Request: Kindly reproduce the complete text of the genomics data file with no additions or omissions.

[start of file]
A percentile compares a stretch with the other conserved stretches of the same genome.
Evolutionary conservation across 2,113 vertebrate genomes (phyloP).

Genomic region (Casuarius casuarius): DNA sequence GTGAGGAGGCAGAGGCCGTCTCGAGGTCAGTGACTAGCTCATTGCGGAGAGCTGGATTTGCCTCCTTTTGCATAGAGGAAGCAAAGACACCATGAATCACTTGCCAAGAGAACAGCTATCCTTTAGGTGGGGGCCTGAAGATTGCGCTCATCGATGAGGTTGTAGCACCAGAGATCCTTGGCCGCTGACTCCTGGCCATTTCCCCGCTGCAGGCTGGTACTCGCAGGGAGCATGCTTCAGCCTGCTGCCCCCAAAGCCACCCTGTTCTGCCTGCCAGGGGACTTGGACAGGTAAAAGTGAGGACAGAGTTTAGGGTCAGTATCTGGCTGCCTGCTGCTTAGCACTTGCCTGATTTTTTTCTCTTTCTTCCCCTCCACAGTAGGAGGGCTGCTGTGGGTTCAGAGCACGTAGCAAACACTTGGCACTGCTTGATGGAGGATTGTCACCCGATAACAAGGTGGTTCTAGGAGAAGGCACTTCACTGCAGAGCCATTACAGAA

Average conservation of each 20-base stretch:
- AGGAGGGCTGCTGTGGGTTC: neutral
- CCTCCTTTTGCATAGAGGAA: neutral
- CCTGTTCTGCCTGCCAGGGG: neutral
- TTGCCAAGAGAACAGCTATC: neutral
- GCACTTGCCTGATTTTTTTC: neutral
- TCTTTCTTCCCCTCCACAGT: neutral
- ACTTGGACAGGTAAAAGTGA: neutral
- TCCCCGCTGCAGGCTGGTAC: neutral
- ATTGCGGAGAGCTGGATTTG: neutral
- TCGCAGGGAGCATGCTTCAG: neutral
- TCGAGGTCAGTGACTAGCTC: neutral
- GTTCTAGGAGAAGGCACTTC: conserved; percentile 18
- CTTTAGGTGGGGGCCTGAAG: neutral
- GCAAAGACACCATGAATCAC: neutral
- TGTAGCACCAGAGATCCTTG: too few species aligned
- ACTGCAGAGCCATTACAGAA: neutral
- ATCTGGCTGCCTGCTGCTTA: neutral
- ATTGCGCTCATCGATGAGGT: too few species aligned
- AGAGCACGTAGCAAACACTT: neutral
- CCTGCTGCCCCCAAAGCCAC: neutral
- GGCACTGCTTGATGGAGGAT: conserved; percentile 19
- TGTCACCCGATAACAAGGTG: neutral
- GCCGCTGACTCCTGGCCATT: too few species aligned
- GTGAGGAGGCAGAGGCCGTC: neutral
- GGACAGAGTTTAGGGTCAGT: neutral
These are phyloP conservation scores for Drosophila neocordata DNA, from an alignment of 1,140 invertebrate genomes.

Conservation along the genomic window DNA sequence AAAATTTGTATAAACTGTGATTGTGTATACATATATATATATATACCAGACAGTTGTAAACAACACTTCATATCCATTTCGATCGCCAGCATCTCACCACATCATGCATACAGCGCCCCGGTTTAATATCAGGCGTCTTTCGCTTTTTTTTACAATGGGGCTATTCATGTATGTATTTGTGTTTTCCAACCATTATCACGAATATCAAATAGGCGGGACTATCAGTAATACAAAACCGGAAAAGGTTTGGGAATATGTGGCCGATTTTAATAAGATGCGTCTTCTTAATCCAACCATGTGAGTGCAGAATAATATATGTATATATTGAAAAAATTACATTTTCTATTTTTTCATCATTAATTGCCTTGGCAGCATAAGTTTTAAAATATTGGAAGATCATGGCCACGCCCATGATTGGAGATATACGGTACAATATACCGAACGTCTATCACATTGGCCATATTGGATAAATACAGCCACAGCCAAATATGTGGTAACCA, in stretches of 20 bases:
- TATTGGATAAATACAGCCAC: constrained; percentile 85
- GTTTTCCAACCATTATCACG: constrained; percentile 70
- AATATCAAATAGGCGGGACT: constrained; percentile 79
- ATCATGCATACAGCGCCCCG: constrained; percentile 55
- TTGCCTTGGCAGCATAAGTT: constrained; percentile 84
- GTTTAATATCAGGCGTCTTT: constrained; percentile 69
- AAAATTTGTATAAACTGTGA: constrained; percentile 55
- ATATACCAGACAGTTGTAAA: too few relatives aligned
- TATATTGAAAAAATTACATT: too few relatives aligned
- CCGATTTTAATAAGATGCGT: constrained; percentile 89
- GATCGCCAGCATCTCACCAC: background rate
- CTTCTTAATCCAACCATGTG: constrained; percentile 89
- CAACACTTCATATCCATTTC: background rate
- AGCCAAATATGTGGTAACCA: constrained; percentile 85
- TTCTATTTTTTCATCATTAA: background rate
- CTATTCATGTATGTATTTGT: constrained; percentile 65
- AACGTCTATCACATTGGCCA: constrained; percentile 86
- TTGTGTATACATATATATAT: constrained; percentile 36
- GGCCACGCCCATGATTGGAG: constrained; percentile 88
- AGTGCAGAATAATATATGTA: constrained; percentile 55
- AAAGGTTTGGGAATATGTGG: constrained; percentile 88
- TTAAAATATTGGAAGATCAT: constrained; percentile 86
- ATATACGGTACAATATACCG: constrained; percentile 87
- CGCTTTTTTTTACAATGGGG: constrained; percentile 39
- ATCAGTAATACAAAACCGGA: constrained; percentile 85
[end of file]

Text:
A percentile compares a stretch with the other conserved stretches of the same genome.
Evolutionary conservation across 2,113 vertebrate genomes (phyloP).

Genomic region (Casuarius casuarius): DNA sequence GTGAGGAGGCAGAGGCCGTCTCGAGGTCAGTGACTAGCTCATTGCGGAGAGCTGGATTTGCCTCCTTTTGCATAGAGGAAGCAAAGACACCATGAATCACTTGCCAAGAGAACAGCTATCCTTTAGGTGGGGGCCTGAAGATTGCGCTCATCGATGAGGTTGTAGCACCAGAGATCCTTGGCCGCTGACTCCTGGCCATTTCCCCGCTGCAGGCTGGTACTCGCAGGGAGCATGCTTCAGCCTGCTGCCCCCAAAGCCACCCTGTTCTGCCTGCCAGGGGACTTGGACAGGTAAAAGTGAGGACAGAGTTTAGGGTCAGTATCTGGCTGCCTGCTGCTTAGCACTTGCCTGATTTTTTTCTCTTTCTTCCCCTCCACAGTAGGAGGGCTGCTGTGGGTTCAGAGCACGTAGCAAACACTTGGCACTGCTTGATGGAGGATTGTCACCCGATAACAAGGTGGTTCTAGGAGAAGGCACTTCACTGCAGAGCCATTACAGAA

Average conservation of each 20-base stretch:
- AGGAGGGCTGCTGTGGGTTC: neutral
- CCTCCTTTTGCATAGAGGAA: neutral
- CCTGTTCTGCCTGCCAGGGG: neutral
- TTGCCAAGAGAACAGCTATC: neutral
- GCACTTGCCTGATTTTTTTC: neutral
- TCTTTCTTCCCCTCCACAGT: neutral
- ACTTGGACAGGTAAAAGTGA: neutral
- TCCCCGCTGCAGGCTGGTAC: neutral
- ATTGCGGAGAGCTGGATTTG: neutral
- TCGCAGGGAGCATGCTTCAG: neutral
- TCGAGGTCAGTGACTAGCTC: neutral
- GTTCTAGGAGAAGGCACTTC: conserved; percentile 18
- CTTTAGGTGGGGGCCTGAAG: neutral
- GCAAAGACACCATGAATCAC: neutral
- TGTAGCACCAGAGATCCTTG: too few species aligned
- ACTGCAGAGCCATTACAGAA: neutral
- ATCTGGCTGCCTGCTGCTTA: neutral
- ATTGCGCTCATCGATGAGGT: too few species aligned
- AGAGCACGTAGCAAACACTT: neutral
- CCTGCTGCCCCCAAAGCCAC: neutral
- GGCACTGCTTGATGGAGGAT: conserved; percentile 19
- TGTCACCCGATAACAAGGTG: neutral
- GCCGCTGACTCCTGGCCATT: too few species aligned
- GTGAGGAGGCAGAGGCCGTC: neutral
- GGACAGAGTTTAGGGTCAGT: neutral
These are phyloP conservation scores for Drosophila neocordata DNA, from an alignment of 1,140 invertebrate genomes.

Conservation along the genomic window DNA sequence AAAATTTGTATAAACTGTGATTGTGTATACATATATATATATATACCAGACAGTTGTAAACAACACTTCATATCCATTTCGATCGCCAGCATCTCACCACATCATGCATACAGCGCCCCGGTTTAATATCAGGCGTCTTTCGCTTTTTTTTACAATGGGGCTATTCATGTATGTATTTGTGTTTTCCAACCATTATCACGAATATCAAATAGGCGGGACTATCAGTAATACAAAACCGGAAAAGGTTTGGGAATATGTGGCCGATTTTAATAAGATGCGTCTTCTTAATCCAACCATGTGAGTGCAGAATAATATATGTATATATTGAAAAAATTACATTTTCTATTTTTTCATCATTAATTGCCTTGGCAGCATAAGTTTTAAAATATTGGAAGATCATGGCCACGCCCATGATTGGAGATATACGGTACAATATACCGAACGTCTATCACATTGGCCATATTGGATAAATACAGCCACAGCCAAATATGTGGTAACCA, in stretches of 20 bases:
- TATTGGATAAATACAGCCAC: constrained; percentile 85
- GTTTTCCAACCATTATCACG: constrained; percentile 70
- AATATCAAATAGGCGGGACT: constrained; percentile 79
- ATCATGCATACAGCGCCCCG: constrained; percentile 55
- TTGCCTTGGCAGCATAAGTT: constrained; percentile 84
- GTTTAATATCAGGCGTCTTT: constrained; percentile 69
- AAAATTTGTATAAACTGTGA: constrained; percentile 55
- ATATACCAGACAGTTGTAAA: too few relatives aligned
- TATATTGAAAAAATTACATT: too few relatives aligned
- CCGATTTTAATAAGATGCGT: constrained; percentile 89
- GATCGCCAGCATCTCACCAC: background rate
- CTTCTTAATCCAACCATGTG: constrained; percentile 89
- CAACACTTCATATCCATTTC: background rate
- AGCCAAATATGTGGTAACCA: constrained; percentile 85
- TTCTATTTTTTCATCATTAA: background rate
- CTATTCATGTATGTATTTGT: constrained; percentile 65
- AACGTCTATCACATTGGCCA: constrained; percentile 86
- TTGTGTATACATATATATAT: constrained; percentile 36
- GGCCACGCCCATGATTGGAG: constrained; percentile 88
- AGTGCAGAATAATATATGTA: constrained; percentile 55
- AAAGGTTTGGGAATATGTGG: constrained; percentile 88
- TTAAAATATTGGAAGATCAT: constrained; percentile 86
- ATATACGGTACAATATACCG: constrained; percentile 87
- CGCTTTTTTTTACAATGGGG: constrained; percentile 39
- ATCAGTAATACAAAACCGGA: constrained; percentile 85